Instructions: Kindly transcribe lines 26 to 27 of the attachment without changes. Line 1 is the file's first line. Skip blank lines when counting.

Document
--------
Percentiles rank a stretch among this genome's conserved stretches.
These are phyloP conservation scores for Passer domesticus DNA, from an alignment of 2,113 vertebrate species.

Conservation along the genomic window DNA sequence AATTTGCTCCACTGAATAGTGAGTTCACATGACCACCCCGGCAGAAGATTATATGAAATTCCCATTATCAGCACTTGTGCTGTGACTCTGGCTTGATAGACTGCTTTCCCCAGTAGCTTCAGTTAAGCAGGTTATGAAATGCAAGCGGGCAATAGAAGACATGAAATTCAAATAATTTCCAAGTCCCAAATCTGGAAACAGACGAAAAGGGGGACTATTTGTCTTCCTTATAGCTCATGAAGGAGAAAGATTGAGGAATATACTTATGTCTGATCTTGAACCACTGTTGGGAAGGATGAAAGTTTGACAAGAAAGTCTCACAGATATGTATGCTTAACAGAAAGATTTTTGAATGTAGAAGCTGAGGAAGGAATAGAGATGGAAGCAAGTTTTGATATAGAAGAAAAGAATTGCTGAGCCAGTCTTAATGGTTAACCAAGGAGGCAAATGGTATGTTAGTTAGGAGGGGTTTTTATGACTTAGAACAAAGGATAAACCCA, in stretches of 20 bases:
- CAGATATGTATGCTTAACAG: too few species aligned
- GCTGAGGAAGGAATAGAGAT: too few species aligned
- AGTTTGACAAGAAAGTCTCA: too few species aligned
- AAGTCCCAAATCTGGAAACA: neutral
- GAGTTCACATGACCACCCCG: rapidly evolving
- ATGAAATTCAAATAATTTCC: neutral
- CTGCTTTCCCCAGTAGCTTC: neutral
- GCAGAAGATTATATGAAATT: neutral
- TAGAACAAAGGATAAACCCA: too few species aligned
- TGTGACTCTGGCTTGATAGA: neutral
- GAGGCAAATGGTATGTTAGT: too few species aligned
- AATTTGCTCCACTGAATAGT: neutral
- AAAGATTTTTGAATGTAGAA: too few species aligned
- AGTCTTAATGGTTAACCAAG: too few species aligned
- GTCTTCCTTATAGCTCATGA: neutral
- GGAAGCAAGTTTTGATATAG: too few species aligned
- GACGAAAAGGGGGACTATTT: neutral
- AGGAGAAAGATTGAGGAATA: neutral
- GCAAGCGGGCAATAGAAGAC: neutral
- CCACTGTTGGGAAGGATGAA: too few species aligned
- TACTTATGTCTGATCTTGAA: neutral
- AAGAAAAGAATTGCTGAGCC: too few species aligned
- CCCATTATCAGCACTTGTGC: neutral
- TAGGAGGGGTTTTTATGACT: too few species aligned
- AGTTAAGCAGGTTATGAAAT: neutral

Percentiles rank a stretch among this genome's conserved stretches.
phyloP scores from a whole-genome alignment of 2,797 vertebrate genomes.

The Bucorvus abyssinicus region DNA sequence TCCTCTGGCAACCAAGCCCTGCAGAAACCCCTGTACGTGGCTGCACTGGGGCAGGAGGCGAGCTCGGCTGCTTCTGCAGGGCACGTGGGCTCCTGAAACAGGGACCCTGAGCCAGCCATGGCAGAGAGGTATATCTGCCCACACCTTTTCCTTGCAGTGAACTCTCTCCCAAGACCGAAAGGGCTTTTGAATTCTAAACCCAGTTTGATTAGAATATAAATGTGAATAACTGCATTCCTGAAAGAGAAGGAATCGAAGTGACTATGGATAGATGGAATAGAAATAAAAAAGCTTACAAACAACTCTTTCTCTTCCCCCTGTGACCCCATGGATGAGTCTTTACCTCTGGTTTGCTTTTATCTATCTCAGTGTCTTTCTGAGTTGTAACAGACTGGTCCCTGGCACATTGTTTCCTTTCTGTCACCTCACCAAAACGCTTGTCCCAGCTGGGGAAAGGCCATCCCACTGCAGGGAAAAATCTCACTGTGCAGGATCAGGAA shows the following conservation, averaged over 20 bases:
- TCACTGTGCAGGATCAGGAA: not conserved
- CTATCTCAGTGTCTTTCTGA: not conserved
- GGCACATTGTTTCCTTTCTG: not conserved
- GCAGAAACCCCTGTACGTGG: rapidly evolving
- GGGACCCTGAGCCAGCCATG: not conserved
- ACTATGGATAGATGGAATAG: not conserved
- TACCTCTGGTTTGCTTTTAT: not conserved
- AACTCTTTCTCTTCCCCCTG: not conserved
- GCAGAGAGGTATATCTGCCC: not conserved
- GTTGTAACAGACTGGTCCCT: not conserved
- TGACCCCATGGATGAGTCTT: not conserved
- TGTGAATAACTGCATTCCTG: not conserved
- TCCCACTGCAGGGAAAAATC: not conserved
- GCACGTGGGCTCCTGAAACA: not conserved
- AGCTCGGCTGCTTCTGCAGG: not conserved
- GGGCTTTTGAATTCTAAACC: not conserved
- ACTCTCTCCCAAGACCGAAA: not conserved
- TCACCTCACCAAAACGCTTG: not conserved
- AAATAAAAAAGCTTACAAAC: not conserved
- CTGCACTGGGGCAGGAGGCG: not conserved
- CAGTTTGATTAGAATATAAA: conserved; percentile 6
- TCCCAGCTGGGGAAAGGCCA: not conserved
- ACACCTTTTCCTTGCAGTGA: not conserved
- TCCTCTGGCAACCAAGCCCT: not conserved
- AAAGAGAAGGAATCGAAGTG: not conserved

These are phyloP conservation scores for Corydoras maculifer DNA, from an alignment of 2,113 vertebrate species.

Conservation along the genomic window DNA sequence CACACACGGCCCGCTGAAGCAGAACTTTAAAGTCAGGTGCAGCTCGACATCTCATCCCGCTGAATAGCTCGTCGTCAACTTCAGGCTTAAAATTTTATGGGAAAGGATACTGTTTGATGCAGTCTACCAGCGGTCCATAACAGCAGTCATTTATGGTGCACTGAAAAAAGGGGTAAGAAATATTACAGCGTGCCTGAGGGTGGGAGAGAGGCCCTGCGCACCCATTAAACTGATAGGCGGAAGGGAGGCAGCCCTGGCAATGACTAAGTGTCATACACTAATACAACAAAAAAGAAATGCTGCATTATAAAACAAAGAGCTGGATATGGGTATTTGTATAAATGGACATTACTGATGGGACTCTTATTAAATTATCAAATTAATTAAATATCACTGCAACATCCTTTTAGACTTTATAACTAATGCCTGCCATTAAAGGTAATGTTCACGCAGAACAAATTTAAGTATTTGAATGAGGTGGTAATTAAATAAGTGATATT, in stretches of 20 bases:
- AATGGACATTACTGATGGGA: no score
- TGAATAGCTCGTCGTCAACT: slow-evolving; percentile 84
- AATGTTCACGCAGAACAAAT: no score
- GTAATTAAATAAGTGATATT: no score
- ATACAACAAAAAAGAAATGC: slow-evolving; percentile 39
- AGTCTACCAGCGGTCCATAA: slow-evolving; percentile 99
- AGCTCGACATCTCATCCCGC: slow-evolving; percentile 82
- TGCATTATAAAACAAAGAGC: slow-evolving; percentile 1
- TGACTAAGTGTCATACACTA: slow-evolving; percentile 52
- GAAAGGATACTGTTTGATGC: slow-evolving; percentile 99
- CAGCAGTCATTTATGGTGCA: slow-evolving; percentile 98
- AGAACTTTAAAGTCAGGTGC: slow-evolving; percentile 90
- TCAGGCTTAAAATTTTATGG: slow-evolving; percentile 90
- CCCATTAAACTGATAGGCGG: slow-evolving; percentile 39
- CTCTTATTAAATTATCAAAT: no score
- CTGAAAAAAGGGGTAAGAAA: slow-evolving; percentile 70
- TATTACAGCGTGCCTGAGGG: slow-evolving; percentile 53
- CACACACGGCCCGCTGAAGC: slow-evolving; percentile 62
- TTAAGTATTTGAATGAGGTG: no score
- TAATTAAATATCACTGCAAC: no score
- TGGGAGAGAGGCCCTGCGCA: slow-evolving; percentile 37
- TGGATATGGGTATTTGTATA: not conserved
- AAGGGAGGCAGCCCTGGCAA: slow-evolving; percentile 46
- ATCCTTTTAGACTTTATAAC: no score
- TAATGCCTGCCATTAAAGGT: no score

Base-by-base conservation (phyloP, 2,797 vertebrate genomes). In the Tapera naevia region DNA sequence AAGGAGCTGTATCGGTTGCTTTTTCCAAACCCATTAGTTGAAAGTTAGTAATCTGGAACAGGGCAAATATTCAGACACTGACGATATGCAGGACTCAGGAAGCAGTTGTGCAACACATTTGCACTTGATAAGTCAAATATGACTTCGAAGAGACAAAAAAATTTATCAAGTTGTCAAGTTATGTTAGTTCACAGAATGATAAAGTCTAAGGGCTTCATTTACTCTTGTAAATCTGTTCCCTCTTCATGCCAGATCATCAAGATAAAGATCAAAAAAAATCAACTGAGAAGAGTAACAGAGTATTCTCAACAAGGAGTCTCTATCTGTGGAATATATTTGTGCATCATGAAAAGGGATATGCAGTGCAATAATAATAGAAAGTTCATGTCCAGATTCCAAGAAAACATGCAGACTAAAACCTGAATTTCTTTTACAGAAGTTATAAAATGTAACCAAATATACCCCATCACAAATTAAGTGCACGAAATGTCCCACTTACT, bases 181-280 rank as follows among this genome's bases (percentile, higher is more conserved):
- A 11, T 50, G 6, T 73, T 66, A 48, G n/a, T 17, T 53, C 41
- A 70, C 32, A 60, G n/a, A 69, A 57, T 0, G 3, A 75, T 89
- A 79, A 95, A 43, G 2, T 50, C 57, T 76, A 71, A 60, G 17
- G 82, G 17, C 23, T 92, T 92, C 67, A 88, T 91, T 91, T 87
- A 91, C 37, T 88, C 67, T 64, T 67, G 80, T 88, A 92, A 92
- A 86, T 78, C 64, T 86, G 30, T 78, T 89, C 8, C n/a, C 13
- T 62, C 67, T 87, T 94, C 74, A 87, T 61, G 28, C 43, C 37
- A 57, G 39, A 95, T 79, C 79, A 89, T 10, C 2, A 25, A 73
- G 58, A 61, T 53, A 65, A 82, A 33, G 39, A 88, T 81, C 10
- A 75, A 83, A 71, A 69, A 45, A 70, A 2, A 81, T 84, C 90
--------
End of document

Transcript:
- CCCATTATCAGCACTTGTGC: neutral
- TAGGAGGGGTTTTTATGACT: too few species aligned